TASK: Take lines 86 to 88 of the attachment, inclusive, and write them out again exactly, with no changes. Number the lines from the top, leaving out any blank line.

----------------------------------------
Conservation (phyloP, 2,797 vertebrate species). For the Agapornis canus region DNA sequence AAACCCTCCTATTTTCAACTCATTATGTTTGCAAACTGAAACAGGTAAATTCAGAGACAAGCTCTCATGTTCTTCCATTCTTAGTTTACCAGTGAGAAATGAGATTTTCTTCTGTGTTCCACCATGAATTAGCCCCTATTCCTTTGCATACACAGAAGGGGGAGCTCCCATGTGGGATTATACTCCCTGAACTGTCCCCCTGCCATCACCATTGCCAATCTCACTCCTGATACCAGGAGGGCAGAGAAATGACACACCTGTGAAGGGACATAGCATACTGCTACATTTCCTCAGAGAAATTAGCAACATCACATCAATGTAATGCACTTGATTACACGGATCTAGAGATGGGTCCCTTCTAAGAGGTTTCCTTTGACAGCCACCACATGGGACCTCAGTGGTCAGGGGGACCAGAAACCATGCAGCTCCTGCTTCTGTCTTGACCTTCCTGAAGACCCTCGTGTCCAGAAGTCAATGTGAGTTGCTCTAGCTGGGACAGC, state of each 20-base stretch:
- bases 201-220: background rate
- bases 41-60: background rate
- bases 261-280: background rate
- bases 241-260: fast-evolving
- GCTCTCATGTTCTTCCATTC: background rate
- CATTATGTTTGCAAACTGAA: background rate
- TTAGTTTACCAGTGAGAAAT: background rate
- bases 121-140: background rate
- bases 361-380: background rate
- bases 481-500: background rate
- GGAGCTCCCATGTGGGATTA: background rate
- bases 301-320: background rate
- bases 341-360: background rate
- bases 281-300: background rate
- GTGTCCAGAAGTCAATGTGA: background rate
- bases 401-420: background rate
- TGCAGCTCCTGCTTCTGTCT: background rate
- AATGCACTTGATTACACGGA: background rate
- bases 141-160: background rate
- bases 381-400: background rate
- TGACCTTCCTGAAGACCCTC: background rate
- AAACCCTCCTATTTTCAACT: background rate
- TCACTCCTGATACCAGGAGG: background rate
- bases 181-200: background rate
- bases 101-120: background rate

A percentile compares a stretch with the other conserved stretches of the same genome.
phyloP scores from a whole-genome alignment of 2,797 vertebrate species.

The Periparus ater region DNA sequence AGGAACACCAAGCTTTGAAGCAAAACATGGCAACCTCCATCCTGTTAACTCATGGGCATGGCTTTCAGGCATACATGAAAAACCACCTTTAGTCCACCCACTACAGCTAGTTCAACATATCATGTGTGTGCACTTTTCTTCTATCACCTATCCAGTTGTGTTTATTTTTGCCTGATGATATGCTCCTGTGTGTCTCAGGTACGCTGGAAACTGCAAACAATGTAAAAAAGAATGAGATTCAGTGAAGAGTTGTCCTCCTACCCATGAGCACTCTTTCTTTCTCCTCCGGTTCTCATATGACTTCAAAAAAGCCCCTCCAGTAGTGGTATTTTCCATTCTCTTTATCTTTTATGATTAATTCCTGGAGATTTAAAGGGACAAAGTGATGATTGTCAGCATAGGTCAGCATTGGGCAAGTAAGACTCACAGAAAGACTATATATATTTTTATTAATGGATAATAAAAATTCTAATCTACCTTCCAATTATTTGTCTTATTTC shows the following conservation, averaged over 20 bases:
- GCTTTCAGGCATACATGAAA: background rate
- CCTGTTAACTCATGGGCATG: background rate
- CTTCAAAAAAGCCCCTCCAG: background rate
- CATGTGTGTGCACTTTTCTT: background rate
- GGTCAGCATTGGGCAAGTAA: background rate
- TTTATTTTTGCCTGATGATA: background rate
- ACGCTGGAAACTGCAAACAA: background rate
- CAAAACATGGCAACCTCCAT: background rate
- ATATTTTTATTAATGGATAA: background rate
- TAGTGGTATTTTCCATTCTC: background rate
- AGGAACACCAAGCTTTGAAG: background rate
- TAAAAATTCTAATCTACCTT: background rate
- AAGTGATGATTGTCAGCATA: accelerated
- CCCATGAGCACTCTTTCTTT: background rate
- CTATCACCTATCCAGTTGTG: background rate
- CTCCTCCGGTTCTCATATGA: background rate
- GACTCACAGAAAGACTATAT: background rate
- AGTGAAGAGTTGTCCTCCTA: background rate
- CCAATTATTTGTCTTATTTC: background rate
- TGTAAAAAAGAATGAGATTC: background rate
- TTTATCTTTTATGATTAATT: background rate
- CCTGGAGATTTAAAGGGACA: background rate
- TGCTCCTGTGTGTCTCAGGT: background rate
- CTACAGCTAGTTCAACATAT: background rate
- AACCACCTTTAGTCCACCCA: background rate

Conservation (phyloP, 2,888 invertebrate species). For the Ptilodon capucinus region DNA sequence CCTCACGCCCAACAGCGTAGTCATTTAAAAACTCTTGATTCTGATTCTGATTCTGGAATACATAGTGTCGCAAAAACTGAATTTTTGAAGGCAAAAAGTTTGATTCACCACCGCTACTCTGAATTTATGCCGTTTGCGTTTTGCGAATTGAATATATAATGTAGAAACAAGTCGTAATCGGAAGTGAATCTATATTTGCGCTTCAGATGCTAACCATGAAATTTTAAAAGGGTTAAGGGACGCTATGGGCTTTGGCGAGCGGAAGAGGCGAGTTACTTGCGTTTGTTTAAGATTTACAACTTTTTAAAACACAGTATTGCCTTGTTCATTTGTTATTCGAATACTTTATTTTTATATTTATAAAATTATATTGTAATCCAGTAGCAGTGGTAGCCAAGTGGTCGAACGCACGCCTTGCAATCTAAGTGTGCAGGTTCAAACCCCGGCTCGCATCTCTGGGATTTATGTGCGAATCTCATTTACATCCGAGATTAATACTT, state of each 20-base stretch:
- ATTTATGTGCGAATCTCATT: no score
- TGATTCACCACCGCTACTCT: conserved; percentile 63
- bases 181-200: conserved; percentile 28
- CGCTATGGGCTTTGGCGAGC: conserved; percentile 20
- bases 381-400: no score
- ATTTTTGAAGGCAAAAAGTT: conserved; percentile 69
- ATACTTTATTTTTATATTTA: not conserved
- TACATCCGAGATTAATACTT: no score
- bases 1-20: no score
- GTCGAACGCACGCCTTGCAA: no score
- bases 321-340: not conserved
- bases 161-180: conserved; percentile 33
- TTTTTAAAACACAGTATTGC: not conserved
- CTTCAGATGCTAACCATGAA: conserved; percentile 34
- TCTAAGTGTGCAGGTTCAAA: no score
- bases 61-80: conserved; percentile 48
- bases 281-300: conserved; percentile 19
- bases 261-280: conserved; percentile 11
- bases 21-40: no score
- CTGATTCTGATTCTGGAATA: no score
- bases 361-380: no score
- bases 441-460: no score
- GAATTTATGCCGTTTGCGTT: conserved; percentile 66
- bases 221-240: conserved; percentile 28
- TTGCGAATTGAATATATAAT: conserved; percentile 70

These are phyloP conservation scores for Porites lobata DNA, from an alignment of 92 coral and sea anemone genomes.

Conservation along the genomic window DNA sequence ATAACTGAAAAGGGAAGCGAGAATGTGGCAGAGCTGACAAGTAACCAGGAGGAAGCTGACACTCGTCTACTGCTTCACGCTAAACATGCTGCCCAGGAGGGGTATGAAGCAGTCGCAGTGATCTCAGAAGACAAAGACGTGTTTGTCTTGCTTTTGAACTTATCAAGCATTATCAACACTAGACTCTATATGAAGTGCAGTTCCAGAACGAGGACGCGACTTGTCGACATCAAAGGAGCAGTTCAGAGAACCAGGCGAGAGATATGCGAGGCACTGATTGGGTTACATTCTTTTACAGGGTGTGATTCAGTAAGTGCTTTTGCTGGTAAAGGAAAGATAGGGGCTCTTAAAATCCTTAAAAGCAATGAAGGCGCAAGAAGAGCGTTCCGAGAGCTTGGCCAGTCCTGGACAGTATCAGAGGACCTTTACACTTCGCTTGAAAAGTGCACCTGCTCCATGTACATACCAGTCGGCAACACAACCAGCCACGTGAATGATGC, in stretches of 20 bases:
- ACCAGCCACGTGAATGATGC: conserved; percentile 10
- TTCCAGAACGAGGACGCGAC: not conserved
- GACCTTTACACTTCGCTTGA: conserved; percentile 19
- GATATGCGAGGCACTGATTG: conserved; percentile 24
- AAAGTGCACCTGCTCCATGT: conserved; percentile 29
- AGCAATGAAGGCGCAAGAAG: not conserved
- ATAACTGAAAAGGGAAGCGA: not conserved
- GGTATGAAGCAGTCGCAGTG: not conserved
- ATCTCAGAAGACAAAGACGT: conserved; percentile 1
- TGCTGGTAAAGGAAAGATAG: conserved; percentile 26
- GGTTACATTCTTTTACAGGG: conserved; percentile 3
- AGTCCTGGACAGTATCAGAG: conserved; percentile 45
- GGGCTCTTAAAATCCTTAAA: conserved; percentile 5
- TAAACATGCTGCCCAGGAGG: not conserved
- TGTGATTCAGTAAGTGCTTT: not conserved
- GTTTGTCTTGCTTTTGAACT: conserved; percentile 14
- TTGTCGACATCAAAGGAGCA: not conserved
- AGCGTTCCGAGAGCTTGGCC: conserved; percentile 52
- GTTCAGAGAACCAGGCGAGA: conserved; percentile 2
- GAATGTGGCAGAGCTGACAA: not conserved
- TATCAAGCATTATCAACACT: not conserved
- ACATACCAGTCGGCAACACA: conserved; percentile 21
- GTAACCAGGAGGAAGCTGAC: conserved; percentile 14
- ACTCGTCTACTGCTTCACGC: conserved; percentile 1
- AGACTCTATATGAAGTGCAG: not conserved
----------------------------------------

- GATATGCGAGGCACTGATTG: conserved; percentile 24
- AAAGTGCACCTGCTCCATGT: conserved; percentile 29
- AGCAATGAAGGCGCAAGAAG: not conserved